A little girl sits on the floor with her gaze fixed on the television screen in front of her, watching magical images dance before her eyes and catchy songs flow through her ears. Even though she had seen it at least twenty times before, she still loved The Little Mermaid just as much as she did the first time she watched it. As she watched it, she longed to be a beautiful mermaid with a curvy body and wonderful singing voice like Ariel. She longed to be saved by the handsome Prince Eric, and fall in love and live happily ever-after like Ariel did. In today’s society, women strive to achieve equality between the sexes. Despite the tremendous steps that have been taken towards reaching gender equality, mainstream media contradicts these accomplishments with stereotypes of women present in Walt Disney movies. These unrealistic stereotypes may be detrimental to children because they grow up with a distorted view of how men and women interact. Disney animated films assign gender roles to characters, and young children should not be exposed to inequality between genders because its effect on their view of what is right and wrong in society is harmful to their future.
Disney promotes sexisim by forcing young girls to live in a patriarchal world. Cinderella, Sleeping Beauty, The little mermaid, Aladdin, and Snow White are all examples of popular Disney movies that encourage young viewers that they need a man to save the day. Yes, it’s true that there are recent movies such as Moana and Frozen that prove otherwise, but how long will it take to completely get over the fact that women are mainly viewed as secondary citizens compared to the men? There are countless examples of how Disney movies influence this theme, and how much the female characters’ actions, ideas and thoughts are not included in a Disney movie.
Since Disney’s Snow White appeared in 1937, Disney princesses have been a present in pop culture. With the release of new movies frequent and re-release of decades old movies inevitable, a continuous stream keeps Disney princesses in the foreground of adolescent society. It is with the value of entertainment they have been created and as entertainment they should be viewed.
Do Rozario, R.,C. (2004). The princess and the magic kingdom: Beyond nostalgia, the function of the disney princess. Women's Studies in Communication, 27(1), 34-59. Retrieved from http://search.proquest.com/docview/198270180?accountid=32521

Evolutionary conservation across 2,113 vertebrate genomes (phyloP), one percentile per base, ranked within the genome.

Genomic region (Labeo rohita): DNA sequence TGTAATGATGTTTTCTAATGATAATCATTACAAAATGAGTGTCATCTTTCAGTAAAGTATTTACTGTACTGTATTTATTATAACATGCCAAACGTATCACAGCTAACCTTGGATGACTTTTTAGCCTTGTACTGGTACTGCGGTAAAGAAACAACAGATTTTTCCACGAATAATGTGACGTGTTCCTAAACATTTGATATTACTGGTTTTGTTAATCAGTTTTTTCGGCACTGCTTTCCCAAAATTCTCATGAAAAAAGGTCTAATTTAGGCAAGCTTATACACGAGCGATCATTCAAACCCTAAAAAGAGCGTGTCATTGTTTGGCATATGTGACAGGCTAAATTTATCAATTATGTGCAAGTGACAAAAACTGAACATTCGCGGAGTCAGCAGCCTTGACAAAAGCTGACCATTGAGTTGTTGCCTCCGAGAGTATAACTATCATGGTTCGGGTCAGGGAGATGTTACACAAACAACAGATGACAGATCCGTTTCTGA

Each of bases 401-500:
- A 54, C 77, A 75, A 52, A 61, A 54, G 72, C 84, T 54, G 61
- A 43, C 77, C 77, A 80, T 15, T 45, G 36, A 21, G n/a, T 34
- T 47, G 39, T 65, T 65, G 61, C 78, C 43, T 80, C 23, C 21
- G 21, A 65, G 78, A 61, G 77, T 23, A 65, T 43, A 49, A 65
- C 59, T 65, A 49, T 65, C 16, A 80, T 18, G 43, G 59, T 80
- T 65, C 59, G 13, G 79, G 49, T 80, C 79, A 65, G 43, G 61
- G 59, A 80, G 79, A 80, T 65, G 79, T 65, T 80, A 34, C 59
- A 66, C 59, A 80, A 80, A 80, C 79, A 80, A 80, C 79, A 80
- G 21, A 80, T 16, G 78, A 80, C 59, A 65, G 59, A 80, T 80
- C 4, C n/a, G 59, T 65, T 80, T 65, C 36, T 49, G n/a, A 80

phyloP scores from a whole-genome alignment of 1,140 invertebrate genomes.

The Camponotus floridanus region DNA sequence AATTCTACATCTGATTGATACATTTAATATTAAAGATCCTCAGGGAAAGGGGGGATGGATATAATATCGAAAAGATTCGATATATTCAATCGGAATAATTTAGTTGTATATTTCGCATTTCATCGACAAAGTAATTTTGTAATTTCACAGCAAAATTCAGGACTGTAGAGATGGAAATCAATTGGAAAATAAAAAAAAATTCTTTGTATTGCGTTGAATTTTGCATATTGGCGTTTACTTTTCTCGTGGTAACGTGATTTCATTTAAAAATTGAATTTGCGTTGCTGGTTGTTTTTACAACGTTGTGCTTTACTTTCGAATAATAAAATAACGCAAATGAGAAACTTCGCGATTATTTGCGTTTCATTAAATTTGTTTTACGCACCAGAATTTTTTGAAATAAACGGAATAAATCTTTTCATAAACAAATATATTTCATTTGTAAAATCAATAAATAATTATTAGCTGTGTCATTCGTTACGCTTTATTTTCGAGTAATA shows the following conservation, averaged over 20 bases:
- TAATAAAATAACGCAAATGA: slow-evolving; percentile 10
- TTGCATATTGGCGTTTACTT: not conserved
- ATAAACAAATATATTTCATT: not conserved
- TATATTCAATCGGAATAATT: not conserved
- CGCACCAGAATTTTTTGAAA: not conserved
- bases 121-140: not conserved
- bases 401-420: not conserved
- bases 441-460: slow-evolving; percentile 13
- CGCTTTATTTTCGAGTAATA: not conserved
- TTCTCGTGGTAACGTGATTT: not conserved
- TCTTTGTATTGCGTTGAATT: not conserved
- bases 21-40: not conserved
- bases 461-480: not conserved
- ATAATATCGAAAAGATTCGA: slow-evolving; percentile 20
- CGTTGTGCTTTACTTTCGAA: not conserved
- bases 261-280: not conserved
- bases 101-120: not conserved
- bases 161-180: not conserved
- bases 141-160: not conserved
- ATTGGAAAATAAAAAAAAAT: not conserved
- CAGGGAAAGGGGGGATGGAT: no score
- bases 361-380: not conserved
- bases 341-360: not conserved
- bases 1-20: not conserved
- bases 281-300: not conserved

In the article “Are All Princesses Really Waiting for Princes to Come?” Jack Heckel discusses some of the most common Disney princesses and the stereotypes that come along with them, as well as some of the stereotypes that are seen in the Disney princes. He supports his article by providing a variety of sources not only from Disney movies, but also from various authors and blogs. The analysis of Disney princess stereotypes has been a very common topic for years, and this overall analysis has revealed that a lot of Disney princesses are not good role models. Heckel uses many techniques including using credible, non-Disney sources, discussing other fairytales besides Disney, displaying a timeline of Disney
Disney movies have a very narrow view of what women should be like. Since the arrival of the first Disney movie, Snow White and the Seven Dwarfs in 1937, the idea of it has expanded, but rather marginally. There is a clear distinction of what a young women should be and what she shouldn’t be. Those who do not fit the mold of Disney’s expectations are cast aside to become villains, but those who do, end up becoming the damsel in distress. Ultimately, these stereotypes are what influences young girls who watch these films, and can have devastating effects on their self worth and change their idea of what it means to be a women. Films like Sleeping Beauty, The Little Mermaid, Cinderella, and Snow White and the Seven Dwarfs,